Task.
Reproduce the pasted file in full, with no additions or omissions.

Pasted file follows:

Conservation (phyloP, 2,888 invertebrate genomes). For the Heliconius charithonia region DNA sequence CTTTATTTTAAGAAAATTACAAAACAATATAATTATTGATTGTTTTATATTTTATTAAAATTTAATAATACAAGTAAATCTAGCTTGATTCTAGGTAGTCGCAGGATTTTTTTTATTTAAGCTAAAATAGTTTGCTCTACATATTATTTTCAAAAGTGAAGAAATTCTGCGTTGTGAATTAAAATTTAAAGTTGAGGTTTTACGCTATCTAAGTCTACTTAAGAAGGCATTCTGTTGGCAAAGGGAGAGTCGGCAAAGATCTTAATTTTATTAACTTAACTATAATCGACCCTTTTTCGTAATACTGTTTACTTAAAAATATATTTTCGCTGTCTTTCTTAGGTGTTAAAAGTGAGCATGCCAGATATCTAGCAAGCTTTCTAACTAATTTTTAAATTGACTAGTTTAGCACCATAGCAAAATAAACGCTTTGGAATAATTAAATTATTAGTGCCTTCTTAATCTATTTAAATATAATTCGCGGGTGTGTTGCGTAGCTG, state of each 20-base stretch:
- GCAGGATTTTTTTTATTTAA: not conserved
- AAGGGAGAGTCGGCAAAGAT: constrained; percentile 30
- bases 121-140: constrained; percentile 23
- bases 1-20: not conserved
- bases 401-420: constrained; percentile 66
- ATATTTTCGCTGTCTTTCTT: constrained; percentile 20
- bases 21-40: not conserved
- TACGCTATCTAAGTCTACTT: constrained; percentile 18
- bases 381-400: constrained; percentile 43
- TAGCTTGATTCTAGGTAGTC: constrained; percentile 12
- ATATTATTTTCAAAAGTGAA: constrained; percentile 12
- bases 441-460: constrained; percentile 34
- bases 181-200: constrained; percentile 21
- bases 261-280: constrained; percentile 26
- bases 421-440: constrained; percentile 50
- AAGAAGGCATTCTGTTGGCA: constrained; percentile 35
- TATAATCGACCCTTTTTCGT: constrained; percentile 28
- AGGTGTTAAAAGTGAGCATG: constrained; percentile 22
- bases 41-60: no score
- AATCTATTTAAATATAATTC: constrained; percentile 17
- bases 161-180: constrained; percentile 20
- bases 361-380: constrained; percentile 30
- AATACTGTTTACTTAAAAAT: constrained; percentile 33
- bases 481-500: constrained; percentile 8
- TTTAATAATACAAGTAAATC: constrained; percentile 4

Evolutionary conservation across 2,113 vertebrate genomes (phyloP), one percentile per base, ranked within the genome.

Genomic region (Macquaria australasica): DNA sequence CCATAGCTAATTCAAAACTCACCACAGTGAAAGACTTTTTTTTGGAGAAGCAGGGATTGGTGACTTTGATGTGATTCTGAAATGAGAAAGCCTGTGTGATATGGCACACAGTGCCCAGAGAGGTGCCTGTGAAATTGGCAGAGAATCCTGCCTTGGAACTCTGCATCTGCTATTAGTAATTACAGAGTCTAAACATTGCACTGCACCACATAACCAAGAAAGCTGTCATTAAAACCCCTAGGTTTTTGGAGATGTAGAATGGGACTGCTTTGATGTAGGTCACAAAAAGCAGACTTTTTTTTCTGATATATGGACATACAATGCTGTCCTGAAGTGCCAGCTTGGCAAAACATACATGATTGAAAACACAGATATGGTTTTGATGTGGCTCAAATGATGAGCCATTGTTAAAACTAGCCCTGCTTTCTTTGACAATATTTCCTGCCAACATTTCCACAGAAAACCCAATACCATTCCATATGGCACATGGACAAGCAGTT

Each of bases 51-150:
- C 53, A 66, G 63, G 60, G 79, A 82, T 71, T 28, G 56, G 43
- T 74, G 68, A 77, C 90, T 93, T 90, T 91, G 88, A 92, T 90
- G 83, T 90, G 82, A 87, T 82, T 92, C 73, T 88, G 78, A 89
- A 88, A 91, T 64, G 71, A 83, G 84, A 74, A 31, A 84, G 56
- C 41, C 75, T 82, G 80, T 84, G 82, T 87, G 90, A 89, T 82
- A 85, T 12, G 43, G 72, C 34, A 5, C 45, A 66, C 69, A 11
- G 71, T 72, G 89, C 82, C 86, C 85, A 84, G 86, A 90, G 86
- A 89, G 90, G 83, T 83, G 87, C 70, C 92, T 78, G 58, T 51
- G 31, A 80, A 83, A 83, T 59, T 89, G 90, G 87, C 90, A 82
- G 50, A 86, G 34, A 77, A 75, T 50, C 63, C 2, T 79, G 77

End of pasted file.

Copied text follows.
Conservation (phyloP, 2,888 invertebrate genomes). For the Heliconius charithonia region DNA sequence CTTTATTTTAAGAAAATTACAAAACAATATAATTATTGATTGTTTTATATTTTATTAAAATTTAATAATACAAGTAAATCTAGCTTGATTCTAGGTAGTCGCAGGATTTTTTTTATTTAAGCTAAAATAGTTTGCTCTACATATTATTTTCAAAAGTGAAGAAATTCTGCGTTGTGAATTAAAATTTAAAGTTGAGGTTTTACGCTATCTAAGTCTACTTAAGAAGGCATTCTGTTGGCAAAGGGAGAGTCGGCAAAGATCTTAATTTTATTAACTTAACTATAATCGACCCTTTTTCGTAATACTGTTTACTTAAAAATATATTTTCGCTGTCTTTCTTAGGTGTTAAAAGTGAGCATGCCAGATATCTAGCAAGCTTTCTAACTAATTTTTAAATTGACTAGTTTAGCACCATAGCAAAATAAACGCTTTGGAATAATTAAATTATTAGTGCCTTCTTAATCTATTTAAATATAATTCGCGGGTGTGTTGCGTAGCTG, state of each 20-base stretch:
- GCAGGATTTTTTTTATTTAA: not conserved
- AAGGGAGAGTCGGCAAAGAT: constrained; percentile 30
- bases 121-140: constrained; percentile 23
- bases 1-20: not conserved
- bases 401-420: constrained; percentile 66
- ATATTTTCGCTGTCTTTCTT: constrained; percentile 20
- bases 21-40: not conserved
- TACGCTATCTAAGTCTACTT: constrained; percentile 18
- bases 381-400: constrained; percentile 43
- TAGCTTGATTCTAGGTAGTC: constrained; percentile 12
- ATATTATTTTCAAAAGTGAA: constrained; percentile 12
- bases 441-460: constrained; percentile 34
- bases 181-200: constrained; percentile 21
- bases 261-280: constrained; percentile 26
- bases 421-440: constrained; percentile 50
- AAGAAGGCATTCTGTTGGCA: constrained; percentile 35
- TATAATCGACCCTTTTTCGT: constrained; percentile 28
- AGGTGTTAAAAGTGAGCATG: constrained; percentile 22
- bases 41-60: no score
- AATCTATTTAAATATAATTC: constrained; percentile 17
- bases 161-180: constrained; percentile 20
- bases 361-380: constrained; percentile 30
- AATACTGTTTACTTAAAAAT: constrained; percentile 33
- bases 481-500: constrained; percentile 8
- TTTAATAATACAAGTAAATC: constrained; percentile 4

Evolutionary conservation across 2,113 vertebrate genomes (phyloP), one percentile per base, ranked within the genome.

Genomic region (Macquaria australasica): DNA sequence CCATAGCTAATTCAAAACTCACCACAGTGAAAGACTTTTTTTTGGAGAAGCAGGGATTGGTGACTTTGATGTGATTCTGAAATGAGAAAGCCTGTGTGATATGGCACACAGTGCCCAGAGAGGTGCCTGTGAAATTGGCAGAGAATCCTGCCTTGGAACTCTGCATCTGCTATTAGTAATTACAGAGTCTAAACATTGCACTGCACCACATAACCAAGAAAGCTGTCATTAAAACCCCTAGGTTTTTGGAGATGTAGAATGGGACTGCTTTGATGTAGGTCACAAAAAGCAGACTTTTTTTTCTGATATATGGACATACAATGCTGTCCTGAAGTGCCAGCTTGGCAAAACATACATGATTGAAAACACAGATATGGTTTTGATGTGGCTCAAATGATGAGCCATTGTTAAAACTAGCCCTGCTTTCTTTGACAATATTTCCTGCCAACATTTCCACAGAAAACCCAATACCATTCCATATGGCACATGGACAAGCAGTT

Each of bases 51-150:
- C 53, A 66, G 63, G 60, G 79, A 82, T 71, T 28, G 56, G 43
- T 74, G 68, A 77, C 90, T 93, T 90, T 91, G 88, A 92, T 90
- G 83, T 90, G 82, A 87, T 82, T 92, C 73, T 88, G 78, A 89
- A 88, A 91, T 64, G 71, A 83, G 84, A 74, A 31, A 84, G 56
- C 41, C 75, T 82, G 80, T 84, G 82, T 87, G 90, A 89, T 82
- A 85, T 12, G 43, G 72, C 34, A 5, C 45, A 66, C 69, A 11
- G 71, T 72, G 89, C 82, C 86, C 85, A 84, G 86, A 90, G 86
- A 89, G 90, G 83, T 83, G 87, C 70, C 92, T 78, G 58, T 51
- G 31, A 80, A 83, A 83, T 59, T 89, G 90, G 87, C 90, A 82
- G 50, A 86, G 34, A 77, A 75, T 50, C 63, C 2, T 79, G 77